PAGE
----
• Aug 1, 2011
Chrysler has managed to squeeze a little extra fuel economy from the 2012 Jeep Wrangler. According to the Environmental Protection Agency, the model now gets up to 17 mpg city and 21 mpg highway, good for 18 mpg combined when saddled with a five-speed automatic or a six-speed manual transmission. That's a thirteen-percent improvement over the 2011 model's 15 mpg city and an 11 percent boost over the old bruiser's 19 mpg highway. Not surprisingly, the increases come from the fact that the Wrangler now boasts the Pentastar 3.6-liter V6 engine.

The better fuel economy doesn't come at the cost of horsepower, either. In fact, the new V6 rocks 285 horsepower and 260 pound-feet of torque. The old 3.8-liter V6 was only good for a comparatively asthmatic 202 horsepower and 237 lb-ft of twist.

The four-door Wrangler Unlimited shown above has also benefited from the Pentastar engine – its fuel economy has increased to 16 mpg city and 21 mpg highway when equipped with a six-speed manual transmission.


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  • 55 Comments
      Andre Neves
      • 3 Years Ago
      They would improve even more if the people over at Chrysler stopped screwing around and gave us AMERICANS our damn well-deserved Diesels.
      guyverfanboy
      • 3 Years Ago
      When will the Jeep Wrangler get the 2.8 diesel? 2013? 28/36 MPG would be a hell of an improvement for this measly 17/21 MPG! Diesels are a no-brainer Chrysler!
        Joe
        • 3 Years Ago
        @guyverfanboy
        As the owner of a Liberty 2.8 CRD I wouldn't push for that engine. Chrysler needs to find another source for their small diesel engines. In an ideal world maybe they could work out a deal with VAG... no more Italian engines. You're more likely to see 22/28 on a Wrangler 2.8 CRD. That's about what I get with my Liberty after an ECU tune that also disables exhaust recirculation.
          guyverfanboy
          • 3 Years Ago
          @Joe
          Still, even with 22/28 fuel economy, it is much better what it has now!
        Joe
        • 3 Years Ago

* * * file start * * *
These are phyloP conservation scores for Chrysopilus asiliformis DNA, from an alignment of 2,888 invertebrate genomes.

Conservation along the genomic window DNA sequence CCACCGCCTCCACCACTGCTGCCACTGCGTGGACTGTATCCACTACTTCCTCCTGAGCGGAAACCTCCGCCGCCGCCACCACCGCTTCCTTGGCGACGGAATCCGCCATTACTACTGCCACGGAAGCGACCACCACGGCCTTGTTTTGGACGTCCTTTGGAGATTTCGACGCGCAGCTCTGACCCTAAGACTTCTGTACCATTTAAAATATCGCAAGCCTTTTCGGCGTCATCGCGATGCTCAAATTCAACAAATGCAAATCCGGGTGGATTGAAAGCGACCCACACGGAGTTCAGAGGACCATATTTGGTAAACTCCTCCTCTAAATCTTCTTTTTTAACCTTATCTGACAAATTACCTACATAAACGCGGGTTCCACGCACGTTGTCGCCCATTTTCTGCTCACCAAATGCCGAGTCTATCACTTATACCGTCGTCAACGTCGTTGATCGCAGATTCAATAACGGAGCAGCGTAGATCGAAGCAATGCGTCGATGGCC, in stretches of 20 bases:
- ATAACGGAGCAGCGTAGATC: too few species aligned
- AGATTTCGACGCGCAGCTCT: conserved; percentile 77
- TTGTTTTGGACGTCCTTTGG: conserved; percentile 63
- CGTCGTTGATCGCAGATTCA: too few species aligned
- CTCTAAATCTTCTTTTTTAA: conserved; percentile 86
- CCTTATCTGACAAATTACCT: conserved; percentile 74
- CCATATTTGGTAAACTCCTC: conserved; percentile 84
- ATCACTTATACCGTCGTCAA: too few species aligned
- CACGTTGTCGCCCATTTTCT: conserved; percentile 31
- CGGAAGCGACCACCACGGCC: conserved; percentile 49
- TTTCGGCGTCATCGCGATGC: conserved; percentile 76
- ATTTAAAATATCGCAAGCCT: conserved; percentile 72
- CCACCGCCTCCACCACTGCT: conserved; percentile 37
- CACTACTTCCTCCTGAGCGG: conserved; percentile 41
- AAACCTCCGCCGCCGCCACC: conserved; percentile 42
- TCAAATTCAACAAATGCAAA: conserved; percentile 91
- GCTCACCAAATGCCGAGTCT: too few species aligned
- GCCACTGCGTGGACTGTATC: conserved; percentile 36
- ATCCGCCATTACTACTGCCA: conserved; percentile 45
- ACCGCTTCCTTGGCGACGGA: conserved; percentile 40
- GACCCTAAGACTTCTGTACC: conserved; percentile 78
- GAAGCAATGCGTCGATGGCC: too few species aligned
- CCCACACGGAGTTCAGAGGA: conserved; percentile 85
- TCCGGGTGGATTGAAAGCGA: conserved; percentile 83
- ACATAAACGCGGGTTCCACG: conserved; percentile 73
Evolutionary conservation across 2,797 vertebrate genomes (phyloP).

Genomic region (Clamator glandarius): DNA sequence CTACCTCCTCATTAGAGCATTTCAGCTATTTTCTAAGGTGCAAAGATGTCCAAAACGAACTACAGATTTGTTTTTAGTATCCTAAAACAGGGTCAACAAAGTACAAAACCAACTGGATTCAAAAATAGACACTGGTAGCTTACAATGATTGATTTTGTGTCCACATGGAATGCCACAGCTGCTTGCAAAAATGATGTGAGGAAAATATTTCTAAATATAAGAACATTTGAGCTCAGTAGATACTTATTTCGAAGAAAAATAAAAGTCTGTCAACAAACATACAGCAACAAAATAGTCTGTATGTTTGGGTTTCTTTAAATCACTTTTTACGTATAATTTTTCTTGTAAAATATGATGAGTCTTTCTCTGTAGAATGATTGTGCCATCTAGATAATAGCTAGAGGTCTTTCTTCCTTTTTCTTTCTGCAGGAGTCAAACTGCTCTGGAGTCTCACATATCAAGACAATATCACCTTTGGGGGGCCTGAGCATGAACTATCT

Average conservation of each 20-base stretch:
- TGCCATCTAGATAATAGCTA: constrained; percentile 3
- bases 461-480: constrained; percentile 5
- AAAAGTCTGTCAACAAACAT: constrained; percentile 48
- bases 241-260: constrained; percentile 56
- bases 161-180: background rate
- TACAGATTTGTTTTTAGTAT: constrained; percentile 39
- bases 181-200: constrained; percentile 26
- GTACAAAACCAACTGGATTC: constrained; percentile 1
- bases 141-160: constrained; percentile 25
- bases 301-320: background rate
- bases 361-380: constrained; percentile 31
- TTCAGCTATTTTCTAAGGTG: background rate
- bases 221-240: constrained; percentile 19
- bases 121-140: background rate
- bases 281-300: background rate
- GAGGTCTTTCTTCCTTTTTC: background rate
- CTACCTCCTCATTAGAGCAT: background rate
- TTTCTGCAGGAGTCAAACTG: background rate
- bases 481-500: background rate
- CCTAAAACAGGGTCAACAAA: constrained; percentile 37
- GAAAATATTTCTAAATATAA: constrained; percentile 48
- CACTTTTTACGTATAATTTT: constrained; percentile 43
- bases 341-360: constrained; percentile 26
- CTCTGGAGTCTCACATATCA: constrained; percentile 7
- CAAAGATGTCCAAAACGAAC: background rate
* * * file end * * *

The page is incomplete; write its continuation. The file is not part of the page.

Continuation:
@guyverfanboy
        Yeah, I'm not complaining on fuel economy necessarily. We drove from Las Cruces to Colorado Springs and back last weekend and got 25.7 mpg overall at 75-80 mph. The motor has a timing belt rather than a timing chain. Off-road vehicles shouldn't have timing belts. Exhaust recirculation is required to meet the U.S. emission requirements. All it does is gum up the intake and reduce efficiency and power. The original torque converter was junk and couldn't handle the torque. They should have offered it with a manual where this wouldn't have been an issue for many of us in the first place. In short, I guess, there's good with the diesel Jeep, and there's not so good. Overall I like my 2000 Cherokee 4.0 more. I've been a diesel fan going back to my '85 Jetta diesel. The liberty was a disappointment for me. Jeep lost their way with the crossovers and most of all when they dumped the 4.0 in 2007.
        Joe
        • 3 Years Ago
        @guyverfanboy
        Yeah, I'm not complaining on fuel economy necessarily. We drove from Las Cruces to Colorado Springs and back last weekend and got 25.7 mpg overall at 75-80 mph. The motor has a timing belt rather than a timing chain. Off-road vehicles shouldn't have timing belts. Exhaust recirculation is required to meet the U.S. emission requirements. All it does is gum up the intake and reduce efficiency and power. The original torque converter was junk and couldn't handle the torque. They should have offered it with a manual where this wouldn't have been an issue for many of us in the first place. In short, I guess, there's good with the diesel Jeep, and there's not so good. Overall I like my 2000 Cherokee 4.0 more. I've been a diesel fan going back to my '85 Jetta diesel. The liberty was a disappointment for me. Jeep lost their way with the crossovers and most of all when they dumped the 4.0 in 2007.
      natron3030
      • 3 Years Ago
      Wake me when the Diesel if available.
      AzureStarline
      • 3 Years Ago
      diesel and we'll talk
      Master Austin
      • 3 Years Ago
      Modern engine, modern transmission, better few economy...what a concept...
      Paul P.
      • 3 Years Ago
      Much better than before. However, I think I'd still rather have a nice I4 turbo-diesel.
      sinistro79
      • 3 Years Ago
      I was hoping for better gas mileage than this with the 3.6 Pentastar. I actually test drove the current 3.8 to see what all the negativity was about and, yeah, the thing was gutless. I think the real improvement with the 3.6 is the horsepower, not the mpg.
        Ryan
        • 3 Years Ago
        @sinistro79
        Yep i mpg on the sticker ain't much, especially when you consider that you'll likely never see the mpg posted on the window sticker unless your traveling at 45 mph, never meet up with traffic or congestion, and never go up any inclines. I think thee only vehicle that I've ever owned that met and exceeded the mpg ratings was a subaru...
      tenspeeder
      • 3 Years Ago
      would love to try one of these out in Moab next Spring
      • 3 Years Ago
      [blocked]
        mylexicon
        • 3 Years Ago